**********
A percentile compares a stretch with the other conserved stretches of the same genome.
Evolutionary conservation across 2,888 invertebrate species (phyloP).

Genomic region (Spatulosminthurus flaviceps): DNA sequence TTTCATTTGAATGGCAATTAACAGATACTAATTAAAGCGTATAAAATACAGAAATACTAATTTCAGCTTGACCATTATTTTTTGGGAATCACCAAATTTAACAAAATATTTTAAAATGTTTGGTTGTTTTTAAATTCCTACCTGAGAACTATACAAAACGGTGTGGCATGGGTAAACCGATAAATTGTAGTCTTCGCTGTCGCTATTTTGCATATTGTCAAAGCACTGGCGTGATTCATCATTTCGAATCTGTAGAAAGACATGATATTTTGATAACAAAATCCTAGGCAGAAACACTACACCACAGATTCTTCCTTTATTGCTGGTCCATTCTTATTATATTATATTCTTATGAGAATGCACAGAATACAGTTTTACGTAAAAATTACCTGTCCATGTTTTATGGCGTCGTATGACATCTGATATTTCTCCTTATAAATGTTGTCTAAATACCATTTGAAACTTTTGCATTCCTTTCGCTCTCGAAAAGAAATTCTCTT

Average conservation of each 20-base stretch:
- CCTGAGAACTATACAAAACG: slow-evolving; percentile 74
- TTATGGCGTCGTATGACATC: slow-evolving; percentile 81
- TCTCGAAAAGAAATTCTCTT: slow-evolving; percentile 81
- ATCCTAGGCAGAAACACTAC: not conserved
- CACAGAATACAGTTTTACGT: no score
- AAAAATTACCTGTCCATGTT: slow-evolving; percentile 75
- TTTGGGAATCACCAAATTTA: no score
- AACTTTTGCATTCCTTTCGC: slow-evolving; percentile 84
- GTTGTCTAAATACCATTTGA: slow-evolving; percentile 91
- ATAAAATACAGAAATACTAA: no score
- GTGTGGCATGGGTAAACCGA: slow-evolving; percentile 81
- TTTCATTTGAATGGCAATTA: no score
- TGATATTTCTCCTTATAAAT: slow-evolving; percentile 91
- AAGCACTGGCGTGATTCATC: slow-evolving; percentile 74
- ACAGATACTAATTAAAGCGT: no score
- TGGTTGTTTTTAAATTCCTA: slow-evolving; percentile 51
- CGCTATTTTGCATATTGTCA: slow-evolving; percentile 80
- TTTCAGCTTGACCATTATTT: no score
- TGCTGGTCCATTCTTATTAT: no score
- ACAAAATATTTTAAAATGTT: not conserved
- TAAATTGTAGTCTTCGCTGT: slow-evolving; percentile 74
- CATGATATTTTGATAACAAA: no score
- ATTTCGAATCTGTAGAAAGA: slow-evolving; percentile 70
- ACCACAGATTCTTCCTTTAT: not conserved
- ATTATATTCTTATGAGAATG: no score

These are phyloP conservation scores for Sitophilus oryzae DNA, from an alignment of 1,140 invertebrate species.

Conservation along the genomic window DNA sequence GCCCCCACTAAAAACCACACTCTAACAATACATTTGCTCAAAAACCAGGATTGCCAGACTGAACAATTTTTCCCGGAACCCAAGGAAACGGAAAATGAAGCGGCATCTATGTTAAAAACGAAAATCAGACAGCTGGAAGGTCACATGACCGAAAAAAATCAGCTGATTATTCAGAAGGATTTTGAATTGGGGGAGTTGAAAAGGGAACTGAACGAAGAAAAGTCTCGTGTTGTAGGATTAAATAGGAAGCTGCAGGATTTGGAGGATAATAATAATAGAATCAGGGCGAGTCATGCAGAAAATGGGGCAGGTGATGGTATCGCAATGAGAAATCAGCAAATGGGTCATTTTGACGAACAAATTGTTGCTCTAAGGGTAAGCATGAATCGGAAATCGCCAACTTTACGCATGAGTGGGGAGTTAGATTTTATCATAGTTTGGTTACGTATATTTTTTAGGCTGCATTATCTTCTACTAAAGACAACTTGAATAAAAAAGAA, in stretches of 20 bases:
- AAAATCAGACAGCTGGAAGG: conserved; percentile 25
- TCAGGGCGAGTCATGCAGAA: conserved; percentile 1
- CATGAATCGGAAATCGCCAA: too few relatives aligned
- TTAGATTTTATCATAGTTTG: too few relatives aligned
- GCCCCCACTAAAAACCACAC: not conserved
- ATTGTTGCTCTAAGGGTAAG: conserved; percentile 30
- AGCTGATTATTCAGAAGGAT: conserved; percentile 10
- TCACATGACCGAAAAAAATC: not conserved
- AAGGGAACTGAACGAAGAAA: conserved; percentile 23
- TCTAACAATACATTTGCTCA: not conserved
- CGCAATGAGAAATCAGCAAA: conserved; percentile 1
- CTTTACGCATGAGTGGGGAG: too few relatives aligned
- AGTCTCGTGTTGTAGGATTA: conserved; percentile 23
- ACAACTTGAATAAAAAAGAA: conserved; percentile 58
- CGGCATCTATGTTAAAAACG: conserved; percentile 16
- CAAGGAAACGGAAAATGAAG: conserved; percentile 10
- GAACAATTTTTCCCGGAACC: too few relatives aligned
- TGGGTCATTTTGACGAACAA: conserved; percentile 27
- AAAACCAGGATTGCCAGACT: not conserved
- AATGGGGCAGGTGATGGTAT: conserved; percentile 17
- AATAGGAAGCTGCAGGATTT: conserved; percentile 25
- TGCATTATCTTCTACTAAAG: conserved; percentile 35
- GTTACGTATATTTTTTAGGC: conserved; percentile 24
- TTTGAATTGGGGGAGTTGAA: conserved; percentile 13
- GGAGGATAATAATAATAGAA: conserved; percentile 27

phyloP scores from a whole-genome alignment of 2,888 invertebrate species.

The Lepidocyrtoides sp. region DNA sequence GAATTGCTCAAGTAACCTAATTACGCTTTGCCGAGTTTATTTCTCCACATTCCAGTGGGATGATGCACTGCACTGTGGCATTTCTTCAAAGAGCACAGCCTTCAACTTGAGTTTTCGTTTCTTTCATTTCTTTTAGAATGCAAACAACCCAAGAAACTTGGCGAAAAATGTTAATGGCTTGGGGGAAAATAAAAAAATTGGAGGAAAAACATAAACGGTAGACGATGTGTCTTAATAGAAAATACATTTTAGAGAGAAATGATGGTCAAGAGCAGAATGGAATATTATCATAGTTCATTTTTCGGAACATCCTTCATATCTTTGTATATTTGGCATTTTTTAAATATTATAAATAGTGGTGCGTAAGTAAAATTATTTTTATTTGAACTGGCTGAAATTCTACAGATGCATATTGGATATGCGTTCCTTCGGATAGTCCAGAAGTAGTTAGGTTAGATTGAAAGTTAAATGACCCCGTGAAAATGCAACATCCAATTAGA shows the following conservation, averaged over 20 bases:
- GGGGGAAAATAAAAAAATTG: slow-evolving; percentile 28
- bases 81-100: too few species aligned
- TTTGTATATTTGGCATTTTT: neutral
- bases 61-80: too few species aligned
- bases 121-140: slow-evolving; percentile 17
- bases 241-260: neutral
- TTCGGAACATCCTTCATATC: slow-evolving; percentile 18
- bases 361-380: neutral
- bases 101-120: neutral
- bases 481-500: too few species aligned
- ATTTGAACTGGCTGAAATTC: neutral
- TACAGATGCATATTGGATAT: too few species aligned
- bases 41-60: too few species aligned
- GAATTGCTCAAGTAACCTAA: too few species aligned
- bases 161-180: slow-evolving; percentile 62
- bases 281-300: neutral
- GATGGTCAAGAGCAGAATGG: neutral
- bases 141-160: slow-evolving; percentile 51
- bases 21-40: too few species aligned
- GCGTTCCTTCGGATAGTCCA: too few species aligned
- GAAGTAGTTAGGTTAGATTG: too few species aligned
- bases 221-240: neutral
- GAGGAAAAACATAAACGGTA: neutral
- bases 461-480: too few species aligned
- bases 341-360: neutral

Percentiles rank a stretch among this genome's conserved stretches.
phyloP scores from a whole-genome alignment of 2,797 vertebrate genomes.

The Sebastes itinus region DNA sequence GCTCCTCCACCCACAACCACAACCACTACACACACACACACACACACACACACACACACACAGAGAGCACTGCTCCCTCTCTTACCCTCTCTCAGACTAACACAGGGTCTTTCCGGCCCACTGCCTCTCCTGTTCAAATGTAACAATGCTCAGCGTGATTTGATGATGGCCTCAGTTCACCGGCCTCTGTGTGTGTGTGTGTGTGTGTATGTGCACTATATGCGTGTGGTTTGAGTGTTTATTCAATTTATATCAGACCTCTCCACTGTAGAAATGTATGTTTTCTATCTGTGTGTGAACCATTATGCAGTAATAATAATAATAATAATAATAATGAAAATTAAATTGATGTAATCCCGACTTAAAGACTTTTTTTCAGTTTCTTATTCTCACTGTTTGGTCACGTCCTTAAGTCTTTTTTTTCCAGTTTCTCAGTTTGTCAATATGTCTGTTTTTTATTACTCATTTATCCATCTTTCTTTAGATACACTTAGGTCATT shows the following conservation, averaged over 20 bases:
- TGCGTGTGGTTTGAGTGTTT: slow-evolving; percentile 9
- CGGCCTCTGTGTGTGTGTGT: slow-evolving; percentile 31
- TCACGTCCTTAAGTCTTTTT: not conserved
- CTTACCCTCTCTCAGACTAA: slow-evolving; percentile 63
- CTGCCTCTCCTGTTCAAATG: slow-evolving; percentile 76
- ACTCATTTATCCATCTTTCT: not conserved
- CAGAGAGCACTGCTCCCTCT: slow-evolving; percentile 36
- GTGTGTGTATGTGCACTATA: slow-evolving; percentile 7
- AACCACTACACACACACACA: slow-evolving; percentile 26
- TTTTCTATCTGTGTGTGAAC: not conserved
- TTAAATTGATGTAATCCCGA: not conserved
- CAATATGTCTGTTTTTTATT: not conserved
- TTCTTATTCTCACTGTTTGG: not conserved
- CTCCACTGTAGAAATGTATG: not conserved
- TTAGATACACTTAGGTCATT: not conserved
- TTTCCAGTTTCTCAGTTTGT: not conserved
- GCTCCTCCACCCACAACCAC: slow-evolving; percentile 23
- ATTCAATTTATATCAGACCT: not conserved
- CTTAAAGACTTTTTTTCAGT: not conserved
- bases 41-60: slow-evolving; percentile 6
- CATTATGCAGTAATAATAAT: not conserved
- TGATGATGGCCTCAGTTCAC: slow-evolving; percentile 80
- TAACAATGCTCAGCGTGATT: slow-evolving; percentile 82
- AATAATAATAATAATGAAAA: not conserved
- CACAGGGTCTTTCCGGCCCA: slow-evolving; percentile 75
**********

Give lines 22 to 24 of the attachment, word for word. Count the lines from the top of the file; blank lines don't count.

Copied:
- TTTCAGCTTGACCATTATTT: no score
- TGCTGGTCCATTCTTATTAT: no score
- ACAAAATATTTTAAAATGTT: not conserved